Discover More…The vast majority of the food produced in the United States comes from industrial-sized confined animal feeding operations (CAFOs). Ironically, there’s a good chance you haven’t seen one – they are typically hidden from public view, and their operators don’t want you to see what’s really going on out of fear that you would turn away in disgust at the thought of eating their “food”.
But it doesn’t take much to see that the modern industrial system of meat and poultry production exerts serious toll on animal welfare, the environment, and human health. If these things don’t merit a prompt call to action, then I don’t know what will.
The First Victim: LivestockIn this infographic, I’ve provided a picture of what happens to chickens, pigs, and cattle in factory farms under factory-farm conditions. For starters, hundreds of millions of male chicks are killed each year upon hatching because they will not grow up to lay eggs!
Disease is rampant among these CAFO animals: they live in cramped and unsanitary living conditions, a natural consequence of raising animals in unbelievable numbers.
It is just as highly disturbing how CAFO animals are routinely administered a variety of drugs, including antibiotics. They’re given drugs whether they’re sick or well, because it’s important to keep as many of them as possible alive until it’s time for slaughter.
And what is the result of routinely giving antibiotic to the animals? Significant growth boosts, a purely a financial motive – larger fatter animals equal higher profits.
Waste and Pollution on a Massive ScaleRaising tens of thousands of animals in one facility translates to a load of waste. Animal manure is traditionally regarded as an important fertilizer when produced on a much smaller scale, but it has become one of the most polluting substances in the country.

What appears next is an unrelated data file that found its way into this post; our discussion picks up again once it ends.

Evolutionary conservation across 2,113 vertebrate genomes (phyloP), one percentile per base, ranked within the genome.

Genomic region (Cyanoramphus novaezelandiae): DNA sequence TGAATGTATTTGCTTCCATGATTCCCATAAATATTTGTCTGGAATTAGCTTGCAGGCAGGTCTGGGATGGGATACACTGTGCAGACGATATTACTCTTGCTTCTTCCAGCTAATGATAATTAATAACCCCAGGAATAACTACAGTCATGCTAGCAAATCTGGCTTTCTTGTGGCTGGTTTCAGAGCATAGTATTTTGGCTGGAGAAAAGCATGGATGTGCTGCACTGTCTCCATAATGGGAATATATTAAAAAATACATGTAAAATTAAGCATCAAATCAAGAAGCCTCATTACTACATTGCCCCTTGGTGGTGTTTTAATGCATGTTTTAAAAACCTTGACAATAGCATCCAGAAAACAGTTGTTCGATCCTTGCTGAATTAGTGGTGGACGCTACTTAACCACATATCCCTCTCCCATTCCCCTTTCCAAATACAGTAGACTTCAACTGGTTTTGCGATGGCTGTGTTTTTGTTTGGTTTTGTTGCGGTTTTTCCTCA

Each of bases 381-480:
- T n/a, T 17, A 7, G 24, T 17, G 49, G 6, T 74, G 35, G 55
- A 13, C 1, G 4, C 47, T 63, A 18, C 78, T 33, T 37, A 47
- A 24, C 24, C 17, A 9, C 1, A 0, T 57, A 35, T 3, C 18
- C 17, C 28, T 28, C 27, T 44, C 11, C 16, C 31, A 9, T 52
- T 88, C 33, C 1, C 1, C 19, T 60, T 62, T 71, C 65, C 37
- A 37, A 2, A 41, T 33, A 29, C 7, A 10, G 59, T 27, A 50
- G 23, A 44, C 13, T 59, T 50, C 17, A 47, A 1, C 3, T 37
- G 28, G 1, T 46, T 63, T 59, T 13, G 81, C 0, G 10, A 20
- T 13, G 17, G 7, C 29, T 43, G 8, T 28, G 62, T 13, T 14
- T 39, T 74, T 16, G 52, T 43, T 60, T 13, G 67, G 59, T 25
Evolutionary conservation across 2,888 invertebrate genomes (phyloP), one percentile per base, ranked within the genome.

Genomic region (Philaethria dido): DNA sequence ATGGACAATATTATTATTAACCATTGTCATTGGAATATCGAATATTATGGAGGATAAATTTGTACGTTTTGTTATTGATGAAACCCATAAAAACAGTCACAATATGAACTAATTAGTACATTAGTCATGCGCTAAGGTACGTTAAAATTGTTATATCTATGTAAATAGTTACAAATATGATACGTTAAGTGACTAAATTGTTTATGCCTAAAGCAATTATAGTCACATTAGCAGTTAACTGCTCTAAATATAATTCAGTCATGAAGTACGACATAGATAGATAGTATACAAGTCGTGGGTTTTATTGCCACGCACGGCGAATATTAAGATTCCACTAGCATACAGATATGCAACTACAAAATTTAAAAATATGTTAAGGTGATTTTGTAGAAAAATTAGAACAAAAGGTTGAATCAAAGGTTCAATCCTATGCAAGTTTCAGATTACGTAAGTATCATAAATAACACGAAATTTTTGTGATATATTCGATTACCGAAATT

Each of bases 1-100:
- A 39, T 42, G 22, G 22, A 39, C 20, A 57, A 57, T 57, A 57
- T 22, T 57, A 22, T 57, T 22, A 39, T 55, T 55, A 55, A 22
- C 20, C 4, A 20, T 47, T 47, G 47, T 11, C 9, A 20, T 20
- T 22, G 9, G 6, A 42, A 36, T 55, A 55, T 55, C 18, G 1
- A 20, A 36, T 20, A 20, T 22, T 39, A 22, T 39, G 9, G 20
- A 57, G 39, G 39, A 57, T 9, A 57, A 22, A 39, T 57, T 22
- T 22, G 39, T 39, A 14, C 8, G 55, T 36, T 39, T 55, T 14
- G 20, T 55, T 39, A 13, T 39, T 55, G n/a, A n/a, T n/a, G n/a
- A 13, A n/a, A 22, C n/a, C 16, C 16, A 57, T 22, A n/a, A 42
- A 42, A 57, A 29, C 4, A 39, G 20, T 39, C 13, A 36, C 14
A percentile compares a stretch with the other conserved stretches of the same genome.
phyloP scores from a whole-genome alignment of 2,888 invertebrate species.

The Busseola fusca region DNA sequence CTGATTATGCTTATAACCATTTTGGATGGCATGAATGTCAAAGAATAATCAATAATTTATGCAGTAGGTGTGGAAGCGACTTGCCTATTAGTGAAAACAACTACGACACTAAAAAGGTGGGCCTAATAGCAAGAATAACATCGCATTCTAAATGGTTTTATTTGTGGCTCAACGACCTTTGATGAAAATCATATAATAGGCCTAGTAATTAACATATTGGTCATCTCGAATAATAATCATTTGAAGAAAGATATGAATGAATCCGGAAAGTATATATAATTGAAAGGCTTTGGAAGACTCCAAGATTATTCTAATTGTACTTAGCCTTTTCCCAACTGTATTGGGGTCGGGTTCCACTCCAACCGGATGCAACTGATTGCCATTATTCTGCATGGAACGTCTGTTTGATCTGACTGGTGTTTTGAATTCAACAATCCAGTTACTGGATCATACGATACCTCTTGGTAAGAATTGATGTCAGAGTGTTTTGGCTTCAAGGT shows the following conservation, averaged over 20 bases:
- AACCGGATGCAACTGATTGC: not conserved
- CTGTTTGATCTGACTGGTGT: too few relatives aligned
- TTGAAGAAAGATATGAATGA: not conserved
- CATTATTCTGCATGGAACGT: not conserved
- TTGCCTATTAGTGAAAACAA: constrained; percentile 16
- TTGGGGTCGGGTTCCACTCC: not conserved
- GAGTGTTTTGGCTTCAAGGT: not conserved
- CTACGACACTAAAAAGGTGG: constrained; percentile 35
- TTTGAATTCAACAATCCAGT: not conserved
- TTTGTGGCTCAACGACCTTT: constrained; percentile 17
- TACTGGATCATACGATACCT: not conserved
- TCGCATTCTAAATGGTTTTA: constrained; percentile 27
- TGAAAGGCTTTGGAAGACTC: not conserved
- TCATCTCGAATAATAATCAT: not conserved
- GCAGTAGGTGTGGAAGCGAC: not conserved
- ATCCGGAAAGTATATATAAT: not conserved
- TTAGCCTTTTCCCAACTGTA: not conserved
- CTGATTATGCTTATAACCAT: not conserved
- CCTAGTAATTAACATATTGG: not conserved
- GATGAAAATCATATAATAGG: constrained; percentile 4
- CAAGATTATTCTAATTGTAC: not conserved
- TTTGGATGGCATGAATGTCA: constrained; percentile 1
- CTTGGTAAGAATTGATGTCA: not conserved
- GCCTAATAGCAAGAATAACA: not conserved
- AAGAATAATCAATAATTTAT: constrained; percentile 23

When this waste is produced in massive quantities, it becomes hazardous. But another irony lies here: federal legislature forbids animal waste from being defined as “hazardous.”
According to a report of the Pew Commission on Industrial Farm Animal Production (IFAP), the annual production of manure produced by CAFOs exceeds that produced by humans by at least three times. Animal waste in such volumes may go beyond the capacity of the land to absorb the nutrients and attenuate pathogens.
Factory farm runoff also carries the following:
Hormones and antibiotics such as Tylosin: A widely
used antibiotic for disease treatment and growth promotion in swine,
beef cattle, and poultry production. Tylosin decays rapidly in the
environment but can still be found in surface waters of agricultural
Heavy metals: Especially zinc and copper, added as micronutrients to the animal diet
Pesticides: Which are used to control insect infestations and fungal growth
The Adverse Effects on Human HealthCAFOs serve as breeding grounds for disease not just among animals, but also the farm workers and the rest of us. Feeding livestock continuous, low-dose antibiotics create an environment conducive to widespread disease proliferation.
Antibiotic-resistant disease is particularly concerning. Among the many resistant pathogens, today is Methicillin-resistant Staphylococcus aureus or MRSA, which has so far been responsible for more than 94,000 infections and 18,000 deaths in the US each year.
A lesser-known issue is the antibiotic-laden manure from CAFOs contaminating the rest of your food supply. This means that even your lettuce may contain antibiotics.
Move Toward Organically Raised, Drug-Free, Grass-Fed or Pastured Animal ProductsIt is likely that these grim realities of the food supply will continue for a long time, as the US Food and Drug Administration (FDA) refuses to impose stricter regulations on CAFOs. What the FDA simply does is ask food producers to voluntarily limit their use of certain antibiotics.
Don’t let yourself, the animals, and the environment bear the brunt.
The best possible way to avoid CAFO products is to support small family farms in your area, specifically organic farms that respect the laws of nature and create synergistic, self-supporting, non-polluting, non-GMO ecosystems.
This infographic will also let you in on organizations you can go to if you want to know more about this cause.
It’s time for you to decide on what type of food system you’re willing to support. After all, knowing the source of your food is a critical aspect of taking control of your health.
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